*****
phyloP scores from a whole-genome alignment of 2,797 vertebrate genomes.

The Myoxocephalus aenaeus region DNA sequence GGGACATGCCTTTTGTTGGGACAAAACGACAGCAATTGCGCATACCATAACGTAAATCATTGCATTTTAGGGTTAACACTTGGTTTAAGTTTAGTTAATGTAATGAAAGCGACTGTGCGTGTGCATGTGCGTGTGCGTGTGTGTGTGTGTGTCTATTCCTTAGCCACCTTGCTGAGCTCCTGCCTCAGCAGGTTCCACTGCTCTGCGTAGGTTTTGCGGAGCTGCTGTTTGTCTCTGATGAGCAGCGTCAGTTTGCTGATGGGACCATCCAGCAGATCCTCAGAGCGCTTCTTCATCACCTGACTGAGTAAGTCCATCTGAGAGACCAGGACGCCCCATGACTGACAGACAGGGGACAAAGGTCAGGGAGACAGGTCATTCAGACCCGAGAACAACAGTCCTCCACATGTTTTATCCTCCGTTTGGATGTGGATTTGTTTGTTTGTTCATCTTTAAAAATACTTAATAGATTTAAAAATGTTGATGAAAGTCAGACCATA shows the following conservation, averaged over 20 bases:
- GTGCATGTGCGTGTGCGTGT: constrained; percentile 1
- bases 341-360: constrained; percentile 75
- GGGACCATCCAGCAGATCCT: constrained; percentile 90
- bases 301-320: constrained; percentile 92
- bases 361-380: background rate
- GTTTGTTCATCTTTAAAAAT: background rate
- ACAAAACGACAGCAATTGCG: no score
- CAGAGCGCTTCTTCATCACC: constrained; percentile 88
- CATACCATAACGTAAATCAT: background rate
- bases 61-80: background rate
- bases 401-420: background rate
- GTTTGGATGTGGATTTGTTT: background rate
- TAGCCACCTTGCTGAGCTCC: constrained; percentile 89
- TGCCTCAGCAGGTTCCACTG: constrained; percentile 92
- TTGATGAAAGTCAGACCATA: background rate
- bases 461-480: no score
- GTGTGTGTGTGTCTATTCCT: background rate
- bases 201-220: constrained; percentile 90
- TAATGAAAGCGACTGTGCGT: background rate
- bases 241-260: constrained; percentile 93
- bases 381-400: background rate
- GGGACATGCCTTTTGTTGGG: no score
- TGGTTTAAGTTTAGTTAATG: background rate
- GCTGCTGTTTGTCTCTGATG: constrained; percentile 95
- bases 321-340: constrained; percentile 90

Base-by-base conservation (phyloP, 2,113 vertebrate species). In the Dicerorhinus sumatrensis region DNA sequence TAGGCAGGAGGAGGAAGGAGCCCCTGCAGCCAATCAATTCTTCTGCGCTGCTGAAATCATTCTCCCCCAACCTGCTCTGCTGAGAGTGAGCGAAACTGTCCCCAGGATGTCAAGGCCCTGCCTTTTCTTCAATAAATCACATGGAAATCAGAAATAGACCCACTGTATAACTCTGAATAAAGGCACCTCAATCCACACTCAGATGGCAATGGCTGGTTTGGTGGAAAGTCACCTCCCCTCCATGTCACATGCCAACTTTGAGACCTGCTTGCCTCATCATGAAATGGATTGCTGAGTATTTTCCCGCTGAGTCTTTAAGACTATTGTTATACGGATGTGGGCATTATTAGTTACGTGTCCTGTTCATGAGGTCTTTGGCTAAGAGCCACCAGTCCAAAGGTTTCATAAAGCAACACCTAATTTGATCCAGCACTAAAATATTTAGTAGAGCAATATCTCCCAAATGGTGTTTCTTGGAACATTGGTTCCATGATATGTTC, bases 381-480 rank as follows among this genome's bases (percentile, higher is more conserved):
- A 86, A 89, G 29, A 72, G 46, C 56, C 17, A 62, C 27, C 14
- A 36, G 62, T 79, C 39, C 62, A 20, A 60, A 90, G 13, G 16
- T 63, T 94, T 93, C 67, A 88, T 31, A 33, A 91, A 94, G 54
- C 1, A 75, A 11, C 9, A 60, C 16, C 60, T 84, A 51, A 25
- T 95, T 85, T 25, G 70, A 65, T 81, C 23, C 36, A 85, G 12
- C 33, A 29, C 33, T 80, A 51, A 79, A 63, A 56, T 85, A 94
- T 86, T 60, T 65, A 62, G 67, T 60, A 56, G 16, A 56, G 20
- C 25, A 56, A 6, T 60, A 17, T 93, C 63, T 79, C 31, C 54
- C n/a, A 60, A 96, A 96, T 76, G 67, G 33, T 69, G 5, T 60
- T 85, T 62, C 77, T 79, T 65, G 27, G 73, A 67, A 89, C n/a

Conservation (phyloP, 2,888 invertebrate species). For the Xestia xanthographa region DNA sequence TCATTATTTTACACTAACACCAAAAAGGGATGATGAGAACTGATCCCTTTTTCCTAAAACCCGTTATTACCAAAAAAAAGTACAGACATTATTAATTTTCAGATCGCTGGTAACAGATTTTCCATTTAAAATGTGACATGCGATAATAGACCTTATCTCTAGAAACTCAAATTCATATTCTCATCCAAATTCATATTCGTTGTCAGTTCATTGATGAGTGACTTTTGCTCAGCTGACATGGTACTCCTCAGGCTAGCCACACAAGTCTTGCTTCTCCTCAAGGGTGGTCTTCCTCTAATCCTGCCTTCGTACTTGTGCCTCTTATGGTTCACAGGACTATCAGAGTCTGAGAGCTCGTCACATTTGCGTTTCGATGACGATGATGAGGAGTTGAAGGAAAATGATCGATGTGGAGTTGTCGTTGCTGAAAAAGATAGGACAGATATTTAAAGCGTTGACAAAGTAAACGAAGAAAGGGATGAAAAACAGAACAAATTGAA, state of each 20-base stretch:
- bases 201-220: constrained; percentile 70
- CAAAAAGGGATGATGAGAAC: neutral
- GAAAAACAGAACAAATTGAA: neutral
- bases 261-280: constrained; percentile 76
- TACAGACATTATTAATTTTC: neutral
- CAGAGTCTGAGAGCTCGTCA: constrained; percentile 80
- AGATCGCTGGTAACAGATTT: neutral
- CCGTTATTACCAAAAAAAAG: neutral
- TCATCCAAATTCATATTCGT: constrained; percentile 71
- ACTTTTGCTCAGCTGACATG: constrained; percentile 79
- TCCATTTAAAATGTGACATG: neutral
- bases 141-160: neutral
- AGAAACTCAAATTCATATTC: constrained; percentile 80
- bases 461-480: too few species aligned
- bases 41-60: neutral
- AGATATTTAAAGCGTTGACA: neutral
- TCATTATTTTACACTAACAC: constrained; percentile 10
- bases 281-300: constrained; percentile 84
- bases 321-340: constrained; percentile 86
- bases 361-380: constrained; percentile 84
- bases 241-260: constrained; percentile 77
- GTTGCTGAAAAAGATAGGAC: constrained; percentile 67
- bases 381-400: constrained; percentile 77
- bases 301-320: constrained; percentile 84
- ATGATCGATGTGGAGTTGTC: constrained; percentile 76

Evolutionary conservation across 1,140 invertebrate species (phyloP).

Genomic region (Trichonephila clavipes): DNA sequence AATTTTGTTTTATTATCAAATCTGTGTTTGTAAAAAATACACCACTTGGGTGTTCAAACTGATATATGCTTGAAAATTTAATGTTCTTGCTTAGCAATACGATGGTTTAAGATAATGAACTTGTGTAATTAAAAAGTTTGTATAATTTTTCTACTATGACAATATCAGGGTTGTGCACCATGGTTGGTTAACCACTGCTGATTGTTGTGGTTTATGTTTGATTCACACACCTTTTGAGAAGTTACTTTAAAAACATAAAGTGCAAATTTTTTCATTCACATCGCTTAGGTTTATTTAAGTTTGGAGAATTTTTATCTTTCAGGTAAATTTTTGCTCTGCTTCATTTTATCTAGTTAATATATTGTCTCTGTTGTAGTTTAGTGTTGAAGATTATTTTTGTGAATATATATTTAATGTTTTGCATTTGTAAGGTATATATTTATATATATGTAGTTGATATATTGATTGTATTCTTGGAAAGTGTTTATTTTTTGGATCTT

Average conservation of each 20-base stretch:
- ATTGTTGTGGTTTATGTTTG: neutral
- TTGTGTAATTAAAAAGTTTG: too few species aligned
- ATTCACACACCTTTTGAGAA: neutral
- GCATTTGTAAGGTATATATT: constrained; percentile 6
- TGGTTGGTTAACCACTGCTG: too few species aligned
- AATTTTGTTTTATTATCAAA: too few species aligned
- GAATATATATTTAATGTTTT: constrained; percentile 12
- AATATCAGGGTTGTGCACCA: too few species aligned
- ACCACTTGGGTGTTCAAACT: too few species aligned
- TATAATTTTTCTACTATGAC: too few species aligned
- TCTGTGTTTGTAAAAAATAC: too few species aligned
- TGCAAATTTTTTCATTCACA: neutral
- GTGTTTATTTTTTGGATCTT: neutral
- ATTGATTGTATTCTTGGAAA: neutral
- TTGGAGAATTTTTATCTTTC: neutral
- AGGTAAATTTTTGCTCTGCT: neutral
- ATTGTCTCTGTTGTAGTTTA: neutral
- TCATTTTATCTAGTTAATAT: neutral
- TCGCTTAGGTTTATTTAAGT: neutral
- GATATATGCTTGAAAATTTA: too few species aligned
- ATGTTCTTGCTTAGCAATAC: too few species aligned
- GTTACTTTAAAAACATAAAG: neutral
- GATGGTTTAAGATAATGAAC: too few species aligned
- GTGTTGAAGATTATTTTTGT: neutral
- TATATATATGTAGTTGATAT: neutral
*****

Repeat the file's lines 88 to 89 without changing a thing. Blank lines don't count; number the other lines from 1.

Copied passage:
- ATGTTCTTGCTTAGCAATAC: too few species aligned
- GTTACTTTAAAAACATAAAG: neutral